Obama Stuffed $500b Rosneft-Exxon Arctic Drilling Deal with Sanctions – Now What Mr. Trump?

(EnviroNews DC News Bureau) — Washington D.C. — ExxonMobil (Exxon) has applied to the Treasury Department’s (Treasury) Office of Foreign Assets Control for a waiver from sanctions that currently prevent its collaboration with Russia’s state-run oil company Rosneft. Exxon’s former CEO Rex Tillerson is now Secretary of State. Exxon previously collaborated with Rosneft to explore the possibility of drilling in Russia’s arctic waters. The sanctions were put in place in 2014 after Russia annexed the Crimea region of Ukraine. [EDITOR’S NOTE: Only hours after this story broke, on April 21, 2017, the U.S. Treasury Department announced that ExxonMobil would not be awarded a waiver to conduct business with Rosneft.]

“Are they crazy?” tweeted Sen. John McCain (R-AZ), referring to Exxon’s waiver request. He is part of a bipartisan group of lawmakers who think Congress should review any proposed changes to sanctions against Russia.

“The Treasury Department should reject any waiver from sanctions which would allow ExxonMobil or any other company to resume business with prohibited Russian entities. Until Russia abides by the Minsk accords [an agreement to halt war in the Donbass region of Ukraine] and ends its illegal occupation of Crimea, the only changes to sanctions should be their intensification, not their dilution,” said Rep. Adam Schiff (D-CA), according to The Wall Street Journal. Schiff is the senior Democrat on the House Intelligence Committee, which is currently investigating Russia’s influence and role in the 2016 U.S. presidential election.

Environmentalists warn oil spills in the arctic would be catastrophic for the world’s oceans and that the area’s extreme climate would make a spill more likely and clean up more difficult. Greenpeace explains the Russian oil industry currently spills several million tons of oil into the environment every year – both offshore and on land.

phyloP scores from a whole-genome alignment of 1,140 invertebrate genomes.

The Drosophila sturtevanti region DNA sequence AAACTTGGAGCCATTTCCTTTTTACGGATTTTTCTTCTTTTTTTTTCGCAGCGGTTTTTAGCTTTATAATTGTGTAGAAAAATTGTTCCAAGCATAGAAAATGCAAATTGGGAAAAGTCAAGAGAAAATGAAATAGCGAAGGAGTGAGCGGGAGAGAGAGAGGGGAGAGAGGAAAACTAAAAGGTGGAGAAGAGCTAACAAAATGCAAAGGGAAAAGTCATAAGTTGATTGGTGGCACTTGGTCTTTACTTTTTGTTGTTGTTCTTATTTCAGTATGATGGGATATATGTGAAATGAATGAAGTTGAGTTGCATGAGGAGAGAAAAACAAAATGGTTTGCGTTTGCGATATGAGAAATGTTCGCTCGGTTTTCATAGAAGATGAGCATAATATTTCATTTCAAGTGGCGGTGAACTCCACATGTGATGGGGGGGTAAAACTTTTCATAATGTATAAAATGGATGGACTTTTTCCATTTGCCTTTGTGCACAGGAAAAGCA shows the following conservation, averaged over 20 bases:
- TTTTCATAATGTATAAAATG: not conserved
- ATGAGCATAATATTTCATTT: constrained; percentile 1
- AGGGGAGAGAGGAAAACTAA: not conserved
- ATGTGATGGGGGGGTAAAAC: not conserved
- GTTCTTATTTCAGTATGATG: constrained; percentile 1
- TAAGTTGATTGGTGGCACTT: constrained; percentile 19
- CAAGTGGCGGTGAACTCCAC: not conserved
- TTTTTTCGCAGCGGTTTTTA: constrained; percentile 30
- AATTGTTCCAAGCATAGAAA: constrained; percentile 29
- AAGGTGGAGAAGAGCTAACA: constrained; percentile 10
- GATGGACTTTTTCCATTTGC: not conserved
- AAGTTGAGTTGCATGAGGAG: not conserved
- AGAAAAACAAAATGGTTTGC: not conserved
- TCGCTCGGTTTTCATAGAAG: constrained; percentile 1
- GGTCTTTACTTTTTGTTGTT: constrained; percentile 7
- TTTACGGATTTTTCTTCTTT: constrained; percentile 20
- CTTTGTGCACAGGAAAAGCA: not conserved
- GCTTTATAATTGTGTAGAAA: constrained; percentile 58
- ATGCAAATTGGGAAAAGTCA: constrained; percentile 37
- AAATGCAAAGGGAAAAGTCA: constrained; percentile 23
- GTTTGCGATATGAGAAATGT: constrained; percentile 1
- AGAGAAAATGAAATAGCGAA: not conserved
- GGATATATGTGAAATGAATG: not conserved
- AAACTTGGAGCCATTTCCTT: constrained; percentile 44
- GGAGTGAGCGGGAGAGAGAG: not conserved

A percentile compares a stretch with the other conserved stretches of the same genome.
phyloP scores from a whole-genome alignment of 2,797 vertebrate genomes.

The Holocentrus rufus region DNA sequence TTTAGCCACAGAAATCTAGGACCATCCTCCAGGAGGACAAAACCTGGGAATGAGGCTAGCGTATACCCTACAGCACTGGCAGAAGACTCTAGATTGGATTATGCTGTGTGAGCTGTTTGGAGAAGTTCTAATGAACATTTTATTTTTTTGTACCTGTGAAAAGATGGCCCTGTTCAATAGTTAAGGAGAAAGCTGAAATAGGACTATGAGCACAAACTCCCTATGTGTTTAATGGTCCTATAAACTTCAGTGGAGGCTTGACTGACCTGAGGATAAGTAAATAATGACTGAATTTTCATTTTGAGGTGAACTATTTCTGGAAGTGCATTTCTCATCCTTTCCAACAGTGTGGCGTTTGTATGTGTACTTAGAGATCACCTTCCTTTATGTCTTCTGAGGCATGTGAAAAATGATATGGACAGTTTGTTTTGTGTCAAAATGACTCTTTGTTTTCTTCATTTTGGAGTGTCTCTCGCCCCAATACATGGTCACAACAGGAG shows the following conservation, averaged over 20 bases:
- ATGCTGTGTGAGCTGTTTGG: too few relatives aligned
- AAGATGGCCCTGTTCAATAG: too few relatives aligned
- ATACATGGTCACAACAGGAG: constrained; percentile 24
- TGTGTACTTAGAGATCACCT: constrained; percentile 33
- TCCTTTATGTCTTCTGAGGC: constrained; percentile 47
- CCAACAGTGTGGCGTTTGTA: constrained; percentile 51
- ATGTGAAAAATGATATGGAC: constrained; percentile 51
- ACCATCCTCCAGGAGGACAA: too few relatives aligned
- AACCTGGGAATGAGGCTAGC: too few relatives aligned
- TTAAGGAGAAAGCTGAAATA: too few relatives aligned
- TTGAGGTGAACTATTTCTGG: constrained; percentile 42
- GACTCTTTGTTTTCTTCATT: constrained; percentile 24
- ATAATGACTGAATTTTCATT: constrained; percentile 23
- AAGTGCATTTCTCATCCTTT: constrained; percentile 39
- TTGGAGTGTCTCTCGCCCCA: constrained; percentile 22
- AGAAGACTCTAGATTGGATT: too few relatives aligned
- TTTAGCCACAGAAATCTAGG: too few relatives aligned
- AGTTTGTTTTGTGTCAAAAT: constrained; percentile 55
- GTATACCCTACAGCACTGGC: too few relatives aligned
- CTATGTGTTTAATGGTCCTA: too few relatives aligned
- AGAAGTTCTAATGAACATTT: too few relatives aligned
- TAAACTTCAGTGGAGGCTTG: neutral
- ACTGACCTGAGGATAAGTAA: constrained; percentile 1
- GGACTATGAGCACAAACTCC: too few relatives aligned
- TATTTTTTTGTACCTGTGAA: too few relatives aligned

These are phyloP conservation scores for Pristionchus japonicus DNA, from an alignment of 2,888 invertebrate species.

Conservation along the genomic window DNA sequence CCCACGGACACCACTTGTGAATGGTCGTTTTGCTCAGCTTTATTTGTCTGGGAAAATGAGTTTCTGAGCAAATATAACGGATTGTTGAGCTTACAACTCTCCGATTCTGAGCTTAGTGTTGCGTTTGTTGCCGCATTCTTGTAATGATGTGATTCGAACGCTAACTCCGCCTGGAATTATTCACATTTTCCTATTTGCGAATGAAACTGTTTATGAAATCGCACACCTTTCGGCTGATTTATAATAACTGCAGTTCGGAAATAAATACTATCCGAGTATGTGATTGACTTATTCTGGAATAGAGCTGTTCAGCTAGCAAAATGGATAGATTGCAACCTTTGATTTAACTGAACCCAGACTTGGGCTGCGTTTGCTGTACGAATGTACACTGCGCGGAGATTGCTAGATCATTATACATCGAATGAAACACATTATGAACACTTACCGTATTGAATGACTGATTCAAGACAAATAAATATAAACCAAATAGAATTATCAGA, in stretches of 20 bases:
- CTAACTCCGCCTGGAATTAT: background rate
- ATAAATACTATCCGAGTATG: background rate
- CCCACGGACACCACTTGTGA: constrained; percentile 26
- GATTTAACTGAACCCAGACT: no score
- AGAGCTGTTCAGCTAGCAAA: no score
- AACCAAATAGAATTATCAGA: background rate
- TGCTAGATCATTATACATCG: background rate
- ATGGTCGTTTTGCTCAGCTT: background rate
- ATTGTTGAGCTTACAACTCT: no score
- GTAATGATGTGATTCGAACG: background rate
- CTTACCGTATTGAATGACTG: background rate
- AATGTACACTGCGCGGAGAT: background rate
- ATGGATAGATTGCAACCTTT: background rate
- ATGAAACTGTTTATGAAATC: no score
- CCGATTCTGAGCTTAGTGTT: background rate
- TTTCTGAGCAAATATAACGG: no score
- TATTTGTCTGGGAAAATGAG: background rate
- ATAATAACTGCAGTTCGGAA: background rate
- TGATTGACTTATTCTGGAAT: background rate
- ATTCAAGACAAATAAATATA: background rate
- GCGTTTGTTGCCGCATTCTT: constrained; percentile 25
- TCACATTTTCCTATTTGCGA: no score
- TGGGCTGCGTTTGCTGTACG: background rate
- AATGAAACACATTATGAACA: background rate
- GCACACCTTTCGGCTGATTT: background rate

Greenpeace also says while reviewing Shell’s request to drill in the Alaskan Arctic Ocean, the U.S. Department of the Interior (DOI) found there was a 75 percent chance of a major spill. In 2016, before leaving office, Obama banned new oil and gas drilling ventures in U.S. federal waters in the Atlantic and Arctic Oceans. In 2017, there have already been several gas leaks and oil spills in Alaska.

Tillerson has recused himself from any dealings related to Exxon for two years. He was confirmed Feb. 1 and it is unknown at this point whether Exxon began pursuing the waiver before or after he entered office.

Under Tillerson, Exxon entered into a 2012 deal to access and drill in the Arctic Kara Sea with Rosneft. As a test, Rosneft punched one well with an Exxon drill rig, and hit pay dirt — a highly pressurized petroleum reservoir with astronomical production potential. The companies calculated the single well could produce around 750 million barrels of oil in its lifetime. They also estimated there to be 90 billion barrels of recoverable reserves under the Kara Sea in total – more than in any of Saudi Arabia’s oilfields.

Drilling in the Kara Sea

In 2014, the sanctions were instituted and Exxon was directed to wind down its endeavors with Russian oil companies, including Gazprom, Gazprom Neft, Lukoil, Surgutneftegas and Rosneft. At Exxon’s request, the Treasury granted the company a limited extension to safely complete the already started Arctic well and remove the rig. In 2015 and 2016, the company received licenses from the Treasury allowing “limited administrative actions” with Rosneft, according to the New York Times. These would make Exxon more prepared to move quickly, if the waiver is granted.

Putin has stated previously that the two companies could invest up to $500 billion through the partnership. The 2014 sanctions that now stand in Exxon’s way prohibit U.S. business in the Arctic, Siberia and the Black Sea, as well as with Rosneft’s CEO, Igor Sechin.

“Ka-ching! Payout time,” tweeted MSNBC host Rachel Maddow, who covered the waiver request on her April 19 show.

Exxon says it is pursuing the waiver there because its Rosneft deal in the Black Sea, which may hold 30 billion barrels of oil, will expire and because it is also facing international competition, The Washington Post reports. Exxon would need to find Black Sea oil by the end of 2017 to obtain a drilling license from Russia. Norway’s Statoil ASA and Italy’s Eni S.p.A. are energy companies that are both pursuing drilling opportunities with Russia. Exxon has recently continued to drill in the area of Sakhalin Island, where the sanctions do not apply.